Keen Software House makes AI that can learn and create a hierarchy of goals

Keen Software House has improved their General artificial intelligence. It could already Pong, a Breakout Game and an Artificial Brain simulator and now it is able to work with delayed rewards and create a hierarchy of goals.

The AI was able to control movement through a maze like map and learn the rules of a game.

It used reinforcement learning to seek rewards and avoid punishment.

AI is able to follow a complex chain of strategy in order to complete its main goal. It can assign a hierarchical order to its various goals and plan ahead so it reaches an even bigger goal.

How the algorithm works

The brain we have implemented for this milestone is based on combination of a hierarchical Q-learning algorithm and a motivation model which is able to switch between different strategies in order to reach a complex goal. The Q-learning algorithm is more specifically known as HARM, or Hierarchical Action Reinforcement Motivation system.

In a nutshell, the Q-learning algorithm (HARM) is able to spread a reward given in a specific state (e.g. the agent reaching a position on the map) to the surrounding space so the brain can take proper action by climbing steepest gradient of the Q function. However, if the goal state is far away from the current state, it might take a long time to build a strategy that will lead to that goal state. Also, the number of variables in the environment can lead to extremely long routes through the “state space”, rendering the problem almost unsolvable.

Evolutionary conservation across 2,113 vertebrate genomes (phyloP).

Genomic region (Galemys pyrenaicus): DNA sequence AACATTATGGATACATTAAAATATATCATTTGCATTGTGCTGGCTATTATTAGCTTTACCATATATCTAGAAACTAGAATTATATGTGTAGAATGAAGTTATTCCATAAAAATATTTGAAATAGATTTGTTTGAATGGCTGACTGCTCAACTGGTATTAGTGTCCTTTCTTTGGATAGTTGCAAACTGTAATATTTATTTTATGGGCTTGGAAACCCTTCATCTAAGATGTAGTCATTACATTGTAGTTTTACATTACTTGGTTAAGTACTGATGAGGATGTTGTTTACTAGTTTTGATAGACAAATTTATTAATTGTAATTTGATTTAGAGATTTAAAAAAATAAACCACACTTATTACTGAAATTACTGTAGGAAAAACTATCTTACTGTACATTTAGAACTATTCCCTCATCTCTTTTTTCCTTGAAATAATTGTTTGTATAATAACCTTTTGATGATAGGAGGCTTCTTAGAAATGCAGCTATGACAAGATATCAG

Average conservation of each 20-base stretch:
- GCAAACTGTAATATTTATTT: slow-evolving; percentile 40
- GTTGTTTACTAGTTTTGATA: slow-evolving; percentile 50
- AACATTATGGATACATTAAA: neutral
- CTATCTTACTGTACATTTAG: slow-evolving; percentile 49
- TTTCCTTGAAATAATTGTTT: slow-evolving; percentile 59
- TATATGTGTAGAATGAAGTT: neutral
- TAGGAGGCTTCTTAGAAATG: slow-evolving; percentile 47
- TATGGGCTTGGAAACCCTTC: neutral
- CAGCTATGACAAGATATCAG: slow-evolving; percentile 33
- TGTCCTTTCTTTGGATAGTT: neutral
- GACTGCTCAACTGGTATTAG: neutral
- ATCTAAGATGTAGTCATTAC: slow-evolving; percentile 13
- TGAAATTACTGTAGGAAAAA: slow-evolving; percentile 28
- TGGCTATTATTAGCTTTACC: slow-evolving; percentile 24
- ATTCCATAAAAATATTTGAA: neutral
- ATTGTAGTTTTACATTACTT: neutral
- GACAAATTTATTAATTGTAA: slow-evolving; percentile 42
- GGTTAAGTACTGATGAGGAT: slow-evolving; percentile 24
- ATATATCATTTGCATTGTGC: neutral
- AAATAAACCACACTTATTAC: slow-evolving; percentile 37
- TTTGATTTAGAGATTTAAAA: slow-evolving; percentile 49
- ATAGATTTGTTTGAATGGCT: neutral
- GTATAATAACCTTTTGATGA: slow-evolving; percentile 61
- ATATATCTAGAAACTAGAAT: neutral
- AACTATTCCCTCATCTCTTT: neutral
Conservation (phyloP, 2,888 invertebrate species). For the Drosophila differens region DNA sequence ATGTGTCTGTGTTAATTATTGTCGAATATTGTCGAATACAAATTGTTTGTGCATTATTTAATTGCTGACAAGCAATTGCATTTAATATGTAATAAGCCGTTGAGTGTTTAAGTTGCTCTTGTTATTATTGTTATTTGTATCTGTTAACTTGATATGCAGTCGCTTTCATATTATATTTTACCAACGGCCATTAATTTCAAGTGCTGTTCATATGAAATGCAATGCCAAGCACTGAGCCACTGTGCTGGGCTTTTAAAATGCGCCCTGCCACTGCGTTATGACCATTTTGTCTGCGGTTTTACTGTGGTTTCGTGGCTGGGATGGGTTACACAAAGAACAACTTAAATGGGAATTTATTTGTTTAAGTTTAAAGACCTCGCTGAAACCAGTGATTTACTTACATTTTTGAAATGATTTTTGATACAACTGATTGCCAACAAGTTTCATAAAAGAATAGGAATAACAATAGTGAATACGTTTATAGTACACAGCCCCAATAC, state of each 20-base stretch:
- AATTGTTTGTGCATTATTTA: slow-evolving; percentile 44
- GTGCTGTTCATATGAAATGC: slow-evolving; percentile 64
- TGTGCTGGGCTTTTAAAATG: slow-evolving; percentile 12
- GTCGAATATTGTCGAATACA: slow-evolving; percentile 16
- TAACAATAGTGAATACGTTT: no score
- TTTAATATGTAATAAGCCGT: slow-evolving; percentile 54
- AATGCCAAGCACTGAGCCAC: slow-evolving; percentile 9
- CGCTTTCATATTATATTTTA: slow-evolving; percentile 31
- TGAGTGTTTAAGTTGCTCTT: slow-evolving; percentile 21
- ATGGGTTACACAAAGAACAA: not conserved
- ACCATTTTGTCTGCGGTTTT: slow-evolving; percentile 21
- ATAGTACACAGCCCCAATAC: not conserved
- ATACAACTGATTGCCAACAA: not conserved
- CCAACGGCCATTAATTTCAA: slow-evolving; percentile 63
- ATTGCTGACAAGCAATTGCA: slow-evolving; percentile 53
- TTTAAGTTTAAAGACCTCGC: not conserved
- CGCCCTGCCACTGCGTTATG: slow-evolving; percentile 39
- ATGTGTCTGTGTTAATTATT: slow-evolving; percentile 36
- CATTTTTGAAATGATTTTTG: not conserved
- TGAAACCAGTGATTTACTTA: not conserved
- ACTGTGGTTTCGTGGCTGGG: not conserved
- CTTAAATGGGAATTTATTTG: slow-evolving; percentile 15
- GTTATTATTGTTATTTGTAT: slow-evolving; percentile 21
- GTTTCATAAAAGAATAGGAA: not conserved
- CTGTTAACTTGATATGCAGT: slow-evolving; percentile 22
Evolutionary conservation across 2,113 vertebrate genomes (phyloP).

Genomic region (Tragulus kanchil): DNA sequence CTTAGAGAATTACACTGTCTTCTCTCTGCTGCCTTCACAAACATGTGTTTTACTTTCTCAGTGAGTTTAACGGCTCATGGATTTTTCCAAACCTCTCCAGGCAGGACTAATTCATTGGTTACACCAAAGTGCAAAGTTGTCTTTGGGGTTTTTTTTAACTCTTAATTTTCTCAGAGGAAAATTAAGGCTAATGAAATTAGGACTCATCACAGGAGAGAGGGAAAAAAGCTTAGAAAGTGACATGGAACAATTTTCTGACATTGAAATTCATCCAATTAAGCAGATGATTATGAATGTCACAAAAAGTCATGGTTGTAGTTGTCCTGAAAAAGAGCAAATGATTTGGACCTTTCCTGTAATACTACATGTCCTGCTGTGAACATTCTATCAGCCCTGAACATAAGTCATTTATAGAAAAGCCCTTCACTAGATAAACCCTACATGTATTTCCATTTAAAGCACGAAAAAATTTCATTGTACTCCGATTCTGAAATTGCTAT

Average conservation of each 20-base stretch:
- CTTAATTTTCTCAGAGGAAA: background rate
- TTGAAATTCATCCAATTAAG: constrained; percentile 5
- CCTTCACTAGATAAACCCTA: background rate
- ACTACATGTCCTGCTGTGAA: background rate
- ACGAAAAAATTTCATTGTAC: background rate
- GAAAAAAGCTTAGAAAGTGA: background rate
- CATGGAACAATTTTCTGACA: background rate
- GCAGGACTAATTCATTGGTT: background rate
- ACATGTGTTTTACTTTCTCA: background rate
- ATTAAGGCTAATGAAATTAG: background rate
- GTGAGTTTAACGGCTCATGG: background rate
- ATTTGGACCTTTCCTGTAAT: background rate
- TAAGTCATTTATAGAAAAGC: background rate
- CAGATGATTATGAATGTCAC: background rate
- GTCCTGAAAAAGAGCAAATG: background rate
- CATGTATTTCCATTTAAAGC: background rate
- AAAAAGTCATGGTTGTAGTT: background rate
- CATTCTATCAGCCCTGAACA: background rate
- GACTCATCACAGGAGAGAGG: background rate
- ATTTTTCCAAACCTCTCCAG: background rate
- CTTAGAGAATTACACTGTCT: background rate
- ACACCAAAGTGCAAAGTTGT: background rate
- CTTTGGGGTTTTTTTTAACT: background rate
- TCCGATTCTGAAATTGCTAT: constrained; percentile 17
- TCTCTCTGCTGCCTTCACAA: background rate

There are several ideas that can improve the overall performance of the algorithm. First, we made the agent reward itself for any successful change to the environment. The motivation value can be assigned to each variable change so the agent is constantly motivated to change its surroundings.

Second, the brain can develop a set of abstract actions assigned to any type of change that is possible (e.g. changing the state of a door) and can build an underlying strategy for how this change can be made. With such knowledge, the whole hierarchy of Q functions can be created. Third, in order to lower the complexity of the problem, the brain can analyze its “experience buffer” from the past and eventually drop variables that are not affected by its actions or are not necessary for the current goal (i.e. strategy to fulfill the goal).

A mixture of these improvements creates a hierarchical decision model that is built during the exploration phase of learning (the agent is left to randomly explore the environment). After a sufficient amount of knowledge is gathered, we can “order” the agent to fulfill a goal by manually raising motivation value for a selected variable. The agent then will execute the learned abstract action (strategy) by traversing the strategy tree and unrolling it into a chain of primitive actions that lie at the bottom.

About The Author